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9 Dec 2002 : Column 141Wcontinued
Malcolm Wicks: Customers who wish to open a post office card account will be issued with a personal invitation document to take to their post office branch where they will then be handed a post office card account application form to fill in.
Customers will need to prove who they are when opening a post office card account by presenting items such as a current passport, a full current driving licence or a council tax or utility bill. The personal invitation document can also act as a form of identification. We have said repeatedly that anyone who wants to open a card account will be able to do so, so there is no need to Xration" post office card accounts by restricting the number of personal invitation documents that are printed.
Malcolm Wicks: The Department for Work and Pensions will be writing to customers over the next two years when it is their turn to change to direct payment into their account. Customers will be provided with information (including letters and leaflets) which clearly sets out the different types of accounts and enables them to choose the account that best meets their needs and circumstances.
All of our information material includes references to post office access and post office card accounts; there is no need for any specific promotional literature for the post office card account. The post office have also
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produced customer information which mentions the post office card account and have plans to produce further material.
Dr. Cable: To ask the Secretary of State for Work and Pensions what arrangements are being made for those pensioners and benefit claimants who wish to apply for a post office card account who have (a) hearing difficulties, (b) impaired sight, (c) serious learning difficulties, (d) mental illness and (e) seriously restricted mobility. 
Malcolm Wicks: There will be a range of accounts available for people. We will provide customers with information (including letters and leaflets) which clearly sets out the account options as part of the move to direct payment. Customers, including those with a disability, will then be able to consider the options available and choose the account that best meets their needs and circumstances. They will be asked to provide details of their chosen account so that the Department can begin to pay their benefit or pensions by direct payment.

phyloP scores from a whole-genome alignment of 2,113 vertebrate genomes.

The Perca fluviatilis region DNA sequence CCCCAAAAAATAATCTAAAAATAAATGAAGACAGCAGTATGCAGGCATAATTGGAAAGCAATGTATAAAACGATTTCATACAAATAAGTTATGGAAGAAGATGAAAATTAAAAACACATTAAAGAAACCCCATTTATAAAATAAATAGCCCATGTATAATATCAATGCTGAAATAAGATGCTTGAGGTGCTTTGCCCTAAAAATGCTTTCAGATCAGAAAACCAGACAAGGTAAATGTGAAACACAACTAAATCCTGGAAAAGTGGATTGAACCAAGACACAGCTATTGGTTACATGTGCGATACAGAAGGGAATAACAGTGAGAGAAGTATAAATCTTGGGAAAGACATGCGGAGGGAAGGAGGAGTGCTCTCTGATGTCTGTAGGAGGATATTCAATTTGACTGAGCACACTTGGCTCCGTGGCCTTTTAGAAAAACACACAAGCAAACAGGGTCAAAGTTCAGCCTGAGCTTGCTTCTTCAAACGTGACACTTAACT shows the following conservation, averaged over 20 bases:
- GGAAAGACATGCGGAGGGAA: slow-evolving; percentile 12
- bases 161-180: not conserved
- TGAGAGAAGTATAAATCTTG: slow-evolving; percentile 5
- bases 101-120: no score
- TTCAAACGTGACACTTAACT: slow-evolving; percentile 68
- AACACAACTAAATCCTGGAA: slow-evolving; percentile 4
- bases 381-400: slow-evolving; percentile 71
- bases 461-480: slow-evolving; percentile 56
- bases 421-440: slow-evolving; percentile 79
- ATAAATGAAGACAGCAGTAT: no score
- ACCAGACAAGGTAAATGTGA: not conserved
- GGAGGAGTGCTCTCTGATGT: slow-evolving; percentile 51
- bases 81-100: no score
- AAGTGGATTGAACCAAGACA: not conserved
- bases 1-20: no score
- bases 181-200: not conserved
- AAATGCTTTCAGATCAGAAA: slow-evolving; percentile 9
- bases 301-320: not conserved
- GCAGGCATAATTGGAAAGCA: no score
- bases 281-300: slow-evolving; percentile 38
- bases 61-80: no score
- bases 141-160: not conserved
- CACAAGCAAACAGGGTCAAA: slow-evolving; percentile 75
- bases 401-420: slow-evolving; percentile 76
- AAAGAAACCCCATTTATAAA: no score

It has always been recognised that there will be some customers who are unable to use any of the banking options or the post office card account. For these people we are currently exploring the options available to ensure they receive their benefit at outlets which will include the post office.
Lady Hermon: To ask the Secretary of State for Work and Pensions if he will make a statement on the procedure for opening a post office card account; and whether he plans to take action to simplify it. 
Malcolm Wicks: The Department for Work and Pensions will be writing to customers in Great Britain over the next two years when it is their turn to change to direct payment into an account. Customers will be provided with information (including letters and leaflets) which clearly sets out the different types of accounts and enables them to choose the account that best meets their needs and circumstances.